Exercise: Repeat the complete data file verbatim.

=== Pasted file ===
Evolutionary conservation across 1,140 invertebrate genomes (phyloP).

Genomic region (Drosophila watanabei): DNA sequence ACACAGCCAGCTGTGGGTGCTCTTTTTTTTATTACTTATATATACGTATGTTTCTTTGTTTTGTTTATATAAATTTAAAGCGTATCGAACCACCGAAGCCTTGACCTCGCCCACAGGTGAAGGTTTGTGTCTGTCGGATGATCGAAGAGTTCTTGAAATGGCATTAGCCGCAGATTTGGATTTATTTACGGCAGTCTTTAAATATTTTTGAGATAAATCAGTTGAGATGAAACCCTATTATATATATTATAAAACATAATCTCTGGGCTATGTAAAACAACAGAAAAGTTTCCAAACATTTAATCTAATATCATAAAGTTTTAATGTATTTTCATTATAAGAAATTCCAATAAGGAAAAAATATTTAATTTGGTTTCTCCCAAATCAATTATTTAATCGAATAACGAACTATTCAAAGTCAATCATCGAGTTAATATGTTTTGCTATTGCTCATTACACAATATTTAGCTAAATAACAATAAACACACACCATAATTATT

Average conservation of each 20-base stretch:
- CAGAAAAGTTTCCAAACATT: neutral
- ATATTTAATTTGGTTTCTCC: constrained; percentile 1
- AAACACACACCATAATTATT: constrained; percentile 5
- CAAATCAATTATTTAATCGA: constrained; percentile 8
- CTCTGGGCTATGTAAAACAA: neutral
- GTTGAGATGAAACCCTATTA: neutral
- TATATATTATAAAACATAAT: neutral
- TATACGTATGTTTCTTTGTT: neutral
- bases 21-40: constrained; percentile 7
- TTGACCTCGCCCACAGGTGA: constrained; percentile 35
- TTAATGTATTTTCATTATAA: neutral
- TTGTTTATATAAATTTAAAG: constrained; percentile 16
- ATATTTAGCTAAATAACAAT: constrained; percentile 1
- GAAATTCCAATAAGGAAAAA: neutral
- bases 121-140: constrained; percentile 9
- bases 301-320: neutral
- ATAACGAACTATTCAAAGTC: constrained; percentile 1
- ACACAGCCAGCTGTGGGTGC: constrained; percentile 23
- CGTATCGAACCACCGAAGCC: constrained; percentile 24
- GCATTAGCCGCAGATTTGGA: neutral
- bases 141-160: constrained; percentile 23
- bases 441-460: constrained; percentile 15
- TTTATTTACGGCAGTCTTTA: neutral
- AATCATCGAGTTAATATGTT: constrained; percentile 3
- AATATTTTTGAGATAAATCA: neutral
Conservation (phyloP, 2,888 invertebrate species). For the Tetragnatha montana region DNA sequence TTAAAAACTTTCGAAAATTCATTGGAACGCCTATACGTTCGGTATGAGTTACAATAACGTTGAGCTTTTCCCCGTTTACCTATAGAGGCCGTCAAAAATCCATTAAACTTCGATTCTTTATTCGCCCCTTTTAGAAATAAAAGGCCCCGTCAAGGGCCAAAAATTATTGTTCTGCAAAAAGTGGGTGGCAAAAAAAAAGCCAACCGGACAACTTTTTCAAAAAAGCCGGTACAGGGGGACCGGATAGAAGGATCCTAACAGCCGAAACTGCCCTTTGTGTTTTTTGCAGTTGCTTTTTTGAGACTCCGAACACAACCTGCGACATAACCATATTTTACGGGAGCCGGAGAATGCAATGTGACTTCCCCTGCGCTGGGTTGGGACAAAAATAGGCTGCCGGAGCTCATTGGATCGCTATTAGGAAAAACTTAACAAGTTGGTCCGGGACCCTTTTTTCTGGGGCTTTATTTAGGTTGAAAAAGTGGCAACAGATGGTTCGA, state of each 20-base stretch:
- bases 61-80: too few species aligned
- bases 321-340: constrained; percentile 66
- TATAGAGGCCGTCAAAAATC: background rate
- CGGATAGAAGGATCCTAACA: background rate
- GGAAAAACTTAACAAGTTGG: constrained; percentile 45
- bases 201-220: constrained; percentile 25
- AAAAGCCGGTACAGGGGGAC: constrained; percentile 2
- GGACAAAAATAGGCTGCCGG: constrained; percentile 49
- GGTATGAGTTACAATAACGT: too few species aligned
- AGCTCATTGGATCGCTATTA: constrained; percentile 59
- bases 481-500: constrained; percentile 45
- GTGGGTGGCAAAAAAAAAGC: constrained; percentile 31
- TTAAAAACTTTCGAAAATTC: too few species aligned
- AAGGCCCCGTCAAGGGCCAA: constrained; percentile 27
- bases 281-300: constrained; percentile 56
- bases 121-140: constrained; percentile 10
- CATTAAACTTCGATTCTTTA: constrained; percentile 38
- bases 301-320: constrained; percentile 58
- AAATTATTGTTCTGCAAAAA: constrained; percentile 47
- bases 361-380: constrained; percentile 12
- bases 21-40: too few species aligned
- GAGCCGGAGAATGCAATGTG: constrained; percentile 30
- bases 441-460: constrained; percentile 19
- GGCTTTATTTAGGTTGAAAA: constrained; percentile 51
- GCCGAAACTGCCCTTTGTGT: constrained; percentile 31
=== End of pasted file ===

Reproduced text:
Evolutionary conservation across 1,140 invertebrate genomes (phyloP).

Genomic region (Drosophila watanabei): DNA sequence ACACAGCCAGCTGTGGGTGCTCTTTTTTTTATTACTTATATATACGTATGTTTCTTTGTTTTGTTTATATAAATTTAAAGCGTATCGAACCACCGAAGCCTTGACCTCGCCCACAGGTGAAGGTTTGTGTCTGTCGGATGATCGAAGAGTTCTTGAAATGGCATTAGCCGCAGATTTGGATTTATTTACGGCAGTCTTTAAATATTTTTGAGATAAATCAGTTGAGATGAAACCCTATTATATATATTATAAAACATAATCTCTGGGCTATGTAAAACAACAGAAAAGTTTCCAAACATTTAATCTAATATCATAAAGTTTTAATGTATTTTCATTATAAGAAATTCCAATAAGGAAAAAATATTTAATTTGGTTTCTCCCAAATCAATTATTTAATCGAATAACGAACTATTCAAAGTCAATCATCGAGTTAATATGTTTTGCTATTGCTCATTACACAATATTTAGCTAAATAACAATAAACACACACCATAATTATT

Average conservation of each 20-base stretch:
- CAGAAAAGTTTCCAAACATT: neutral
- ATATTTAATTTGGTTTCTCC: constrained; percentile 1
- AAACACACACCATAATTATT: constrained; percentile 5
- CAAATCAATTATTTAATCGA: constrained; percentile 8
- CTCTGGGCTATGTAAAACAA: neutral
- GTTGAGATGAAACCCTATTA: neutral
- TATATATTATAAAACATAAT: neutral
- TATACGTATGTTTCTTTGTT: neutral
- bases 21-40: constrained; percentile 7
- TTGACCTCGCCCACAGGTGA: constrained; percentile 35
- TTAATGTATTTTCATTATAA: neutral
- TTGTTTATATAAATTTAAAG: constrained; percentile 16
- ATATTTAGCTAAATAACAAT: constrained; percentile 1
- GAAATTCCAATAAGGAAAAA: neutral
- bases 121-140: constrained; percentile 9
- bases 301-320: neutral
- ATAACGAACTATTCAAAGTC: constrained; percentile 1
- ACACAGCCAGCTGTGGGTGC: constrained; percentile 23
- CGTATCGAACCACCGAAGCC: constrained; percentile 24
- GCATTAGCCGCAGATTTGGA: neutral
- bases 141-160: constrained; percentile 23
- bases 441-460: constrained; percentile 15
- TTTATTTACGGCAGTCTTTA: neutral
- AATCATCGAGTTAATATGTT: constrained; percentile 3
- AATATTTTTGAGATAAATCA: neutral
Conservation (phyloP, 2,888 invertebrate species). For the Tetragnatha montana region DNA sequence TTAAAAACTTTCGAAAATTCATTGGAACGCCTATACGTTCGGTATGAGTTACAATAACGTTGAGCTTTTCCCCGTTTACCTATAGAGGCCGTCAAAAATCCATTAAACTTCGATTCTTTATTCGCCCCTTTTAGAAATAAAAGGCCCCGTCAAGGGCCAAAAATTATTGTTCTGCAAAAAGTGGGTGGCAAAAAAAAAGCCAACCGGACAACTTTTTCAAAAAAGCCGGTACAGGGGGACCGGATAGAAGGATCCTAACAGCCGAAACTGCCCTTTGTGTTTTTTGCAGTTGCTTTTTTGAGACTCCGAACACAACCTGCGACATAACCATATTTTACGGGAGCCGGAGAATGCAATGTGACTTCCCCTGCGCTGGGTTGGGACAAAAATAGGCTGCCGGAGCTCATTGGATCGCTATTAGGAAAAACTTAACAAGTTGGTCCGGGACCCTTTTTTCTGGGGCTTTATTTAGGTTGAAAAAGTGGCAACAGATGGTTCGA, state of each 20-base stretch:
- bases 61-80: too few species aligned
- bases 321-340: constrained; percentile 66
- TATAGAGGCCGTCAAAAATC: background rate
- CGGATAGAAGGATCCTAACA: background rate
- GGAAAAACTTAACAAGTTGG: constrained; percentile 45
- bases 201-220: constrained; percentile 25
- AAAAGCCGGTACAGGGGGAC: constrained; percentile 2
- GGACAAAAATAGGCTGCCGG: constrained; percentile 49
- GGTATGAGTTACAATAACGT: too few species aligned
- AGCTCATTGGATCGCTATTA: constrained; percentile 59
- bases 481-500: constrained; percentile 45
- GTGGGTGGCAAAAAAAAAGC: constrained; percentile 31
- TTAAAAACTTTCGAAAATTC: too few species aligned
- AAGGCCCCGTCAAGGGCCAA: constrained; percentile 27
- bases 281-300: constrained; percentile 56
- bases 121-140: constrained; percentile 10
- CATTAAACTTCGATTCTTTA: constrained; percentile 38
- bases 301-320: constrained; percentile 58
- AAATTATTGTTCTGCAAAAA: constrained; percentile 47
- bases 361-380: constrained; percentile 12
- bases 21-40: too few species aligned
- GAGCCGGAGAATGCAATGTG: constrained; percentile 30
- bases 441-460: constrained; percentile 19
- GGCTTTATTTAGGTTGAAAA: constrained; percentile 51
- GCCGAAACTGCCCTTTGTGT: constrained; percentile 31